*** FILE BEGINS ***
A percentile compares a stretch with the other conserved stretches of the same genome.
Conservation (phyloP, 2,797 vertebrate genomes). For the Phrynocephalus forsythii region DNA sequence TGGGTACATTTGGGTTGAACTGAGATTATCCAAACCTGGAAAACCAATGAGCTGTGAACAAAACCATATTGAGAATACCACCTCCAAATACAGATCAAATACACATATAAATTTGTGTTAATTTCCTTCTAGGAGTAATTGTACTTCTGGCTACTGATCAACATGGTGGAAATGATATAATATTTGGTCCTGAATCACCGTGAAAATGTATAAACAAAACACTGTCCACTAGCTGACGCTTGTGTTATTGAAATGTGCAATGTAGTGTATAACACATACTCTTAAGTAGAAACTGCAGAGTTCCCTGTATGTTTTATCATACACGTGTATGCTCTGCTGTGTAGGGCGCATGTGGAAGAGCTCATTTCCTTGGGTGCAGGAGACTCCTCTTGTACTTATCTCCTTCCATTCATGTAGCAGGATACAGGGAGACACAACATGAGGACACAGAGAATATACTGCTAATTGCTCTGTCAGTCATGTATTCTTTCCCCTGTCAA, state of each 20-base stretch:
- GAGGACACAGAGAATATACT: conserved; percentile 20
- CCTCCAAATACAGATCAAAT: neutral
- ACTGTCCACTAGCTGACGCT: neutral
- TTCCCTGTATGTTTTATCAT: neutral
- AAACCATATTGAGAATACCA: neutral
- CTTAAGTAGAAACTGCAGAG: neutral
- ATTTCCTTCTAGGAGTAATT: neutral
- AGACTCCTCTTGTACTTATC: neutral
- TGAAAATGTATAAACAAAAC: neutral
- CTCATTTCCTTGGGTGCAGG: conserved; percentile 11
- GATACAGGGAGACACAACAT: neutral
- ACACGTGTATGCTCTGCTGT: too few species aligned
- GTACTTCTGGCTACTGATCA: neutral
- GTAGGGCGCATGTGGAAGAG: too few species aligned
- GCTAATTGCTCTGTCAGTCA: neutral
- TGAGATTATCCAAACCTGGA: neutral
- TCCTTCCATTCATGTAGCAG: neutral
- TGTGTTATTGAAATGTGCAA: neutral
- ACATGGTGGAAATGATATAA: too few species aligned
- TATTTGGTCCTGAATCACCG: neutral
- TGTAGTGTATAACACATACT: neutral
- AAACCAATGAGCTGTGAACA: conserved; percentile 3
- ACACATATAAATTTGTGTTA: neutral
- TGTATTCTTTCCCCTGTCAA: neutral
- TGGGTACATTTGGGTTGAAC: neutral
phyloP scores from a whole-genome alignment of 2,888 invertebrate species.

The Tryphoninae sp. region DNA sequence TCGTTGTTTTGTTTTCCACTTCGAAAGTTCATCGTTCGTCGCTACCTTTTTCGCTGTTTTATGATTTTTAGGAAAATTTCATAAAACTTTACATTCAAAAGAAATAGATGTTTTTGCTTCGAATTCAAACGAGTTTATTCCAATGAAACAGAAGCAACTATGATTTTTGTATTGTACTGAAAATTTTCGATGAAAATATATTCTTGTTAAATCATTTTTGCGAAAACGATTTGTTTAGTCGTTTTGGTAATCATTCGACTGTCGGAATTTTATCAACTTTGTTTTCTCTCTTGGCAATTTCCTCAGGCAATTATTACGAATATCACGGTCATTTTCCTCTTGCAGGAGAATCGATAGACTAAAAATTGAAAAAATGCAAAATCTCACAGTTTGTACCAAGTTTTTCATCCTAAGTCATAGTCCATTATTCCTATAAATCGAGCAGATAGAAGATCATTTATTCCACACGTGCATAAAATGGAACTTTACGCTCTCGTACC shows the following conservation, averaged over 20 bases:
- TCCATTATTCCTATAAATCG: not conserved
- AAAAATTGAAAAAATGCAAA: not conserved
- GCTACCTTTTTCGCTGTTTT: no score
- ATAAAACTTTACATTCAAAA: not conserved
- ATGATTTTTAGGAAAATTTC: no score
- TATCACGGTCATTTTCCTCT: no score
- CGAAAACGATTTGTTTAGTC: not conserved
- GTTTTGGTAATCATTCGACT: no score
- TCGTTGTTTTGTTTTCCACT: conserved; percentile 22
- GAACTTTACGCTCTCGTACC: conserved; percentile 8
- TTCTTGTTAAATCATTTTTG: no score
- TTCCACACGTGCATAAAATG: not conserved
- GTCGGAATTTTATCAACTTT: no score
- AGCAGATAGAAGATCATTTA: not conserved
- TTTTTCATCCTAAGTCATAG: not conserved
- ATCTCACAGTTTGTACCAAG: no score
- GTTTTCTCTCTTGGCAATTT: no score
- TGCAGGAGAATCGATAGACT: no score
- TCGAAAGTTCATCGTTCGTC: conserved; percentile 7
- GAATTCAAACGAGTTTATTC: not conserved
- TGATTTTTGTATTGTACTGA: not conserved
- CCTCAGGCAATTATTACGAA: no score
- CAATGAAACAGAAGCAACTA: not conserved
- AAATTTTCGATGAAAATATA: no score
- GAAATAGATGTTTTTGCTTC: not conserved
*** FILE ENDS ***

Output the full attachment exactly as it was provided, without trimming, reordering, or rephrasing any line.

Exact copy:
A percentile compares a stretch with the other conserved stretches of the same genome.
Conservation (phyloP, 2,797 vertebrate genomes). For the Phrynocephalus forsythii region DNA sequence TGGGTACATTTGGGTTGAACTGAGATTATCCAAACCTGGAAAACCAATGAGCTGTGAACAAAACCATATTGAGAATACCACCTCCAAATACAGATCAAATACACATATAAATTTGTGTTAATTTCCTTCTAGGAGTAATTGTACTTCTGGCTACTGATCAACATGGTGGAAATGATATAATATTTGGTCCTGAATCACCGTGAAAATGTATAAACAAAACACTGTCCACTAGCTGACGCTTGTGTTATTGAAATGTGCAATGTAGTGTATAACACATACTCTTAAGTAGAAACTGCAGAGTTCCCTGTATGTTTTATCATACACGTGTATGCTCTGCTGTGTAGGGCGCATGTGGAAGAGCTCATTTCCTTGGGTGCAGGAGACTCCTCTTGTACTTATCTCCTTCCATTCATGTAGCAGGATACAGGGAGACACAACATGAGGACACAGAGAATATACTGCTAATTGCTCTGTCAGTCATGTATTCTTTCCCCTGTCAA, state of each 20-base stretch:
- GAGGACACAGAGAATATACT: conserved; percentile 20
- CCTCCAAATACAGATCAAAT: neutral
- ACTGTCCACTAGCTGACGCT: neutral
- TTCCCTGTATGTTTTATCAT: neutral
- AAACCATATTGAGAATACCA: neutral
- CTTAAGTAGAAACTGCAGAG: neutral
- ATTTCCTTCTAGGAGTAATT: neutral
- AGACTCCTCTTGTACTTATC: neutral
- TGAAAATGTATAAACAAAAC: neutral
- CTCATTTCCTTGGGTGCAGG: conserved; percentile 11
- GATACAGGGAGACACAACAT: neutral
- ACACGTGTATGCTCTGCTGT: too few species aligned
- GTACTTCTGGCTACTGATCA: neutral
- GTAGGGCGCATGTGGAAGAG: too few species aligned
- GCTAATTGCTCTGTCAGTCA: neutral
- TGAGATTATCCAAACCTGGA: neutral
- TCCTTCCATTCATGTAGCAG: neutral
- TGTGTTATTGAAATGTGCAA: neutral
- ACATGGTGGAAATGATATAA: too few species aligned
- TATTTGGTCCTGAATCACCG: neutral
- TGTAGTGTATAACACATACT: neutral
- AAACCAATGAGCTGTGAACA: conserved; percentile 3
- ACACATATAAATTTGTGTTA: neutral
- TGTATTCTTTCCCCTGTCAA: neutral
- TGGGTACATTTGGGTTGAAC: neutral
phyloP scores from a whole-genome alignment of 2,888 invertebrate species.

The Tryphoninae sp. region DNA sequence TCGTTGTTTTGTTTTCCACTTCGAAAGTTCATCGTTCGTCGCTACCTTTTTCGCTGTTTTATGATTTTTAGGAAAATTTCATAAAACTTTACATTCAAAAGAAATAGATGTTTTTGCTTCGAATTCAAACGAGTTTATTCCAATGAAACAGAAGCAACTATGATTTTTGTATTGTACTGAAAATTTTCGATGAAAATATATTCTTGTTAAATCATTTTTGCGAAAACGATTTGTTTAGTCGTTTTGGTAATCATTCGACTGTCGGAATTTTATCAACTTTGTTTTCTCTCTTGGCAATTTCCTCAGGCAATTATTACGAATATCACGGTCATTTTCCTCTTGCAGGAGAATCGATAGACTAAAAATTGAAAAAATGCAAAATCTCACAGTTTGTACCAAGTTTTTCATCCTAAGTCATAGTCCATTATTCCTATAAATCGAGCAGATAGAAGATCATTTATTCCACACGTGCATAAAATGGAACTTTACGCTCTCGTACC shows the following conservation, averaged over 20 bases:
- TCCATTATTCCTATAAATCG: not conserved
- AAAAATTGAAAAAATGCAAA: not conserved
- GCTACCTTTTTCGCTGTTTT: no score
- ATAAAACTTTACATTCAAAA: not conserved
- ATGATTTTTAGGAAAATTTC: no score
- TATCACGGTCATTTTCCTCT: no score
- CGAAAACGATTTGTTTAGTC: not conserved
- GTTTTGGTAATCATTCGACT: no score
- TCGTTGTTTTGTTTTCCACT: conserved; percentile 22
- GAACTTTACGCTCTCGTACC: conserved; percentile 8
- TTCTTGTTAAATCATTTTTG: no score
- TTCCACACGTGCATAAAATG: not conserved
- GTCGGAATTTTATCAACTTT: no score
- AGCAGATAGAAGATCATTTA: not conserved
- TTTTTCATCCTAAGTCATAG: not conserved
- ATCTCACAGTTTGTACCAAG: no score
- GTTTTCTCTCTTGGCAATTT: no score
- TGCAGGAGAATCGATAGACT: no score
- TCGAAAGTTCATCGTTCGTC: conserved; percentile 7
- GAATTCAAACGAGTTTATTC: not conserved
- TGATTTTTGTATTGTACTGA: not conserved
- CCTCAGGCAATTATTACGAA: no score
- CAATGAAACAGAAGCAACTA: not conserved
- AAATTTTCGATGAAAATATA: no score
- GAAATAGATGTTTTTGCTTC: not conserved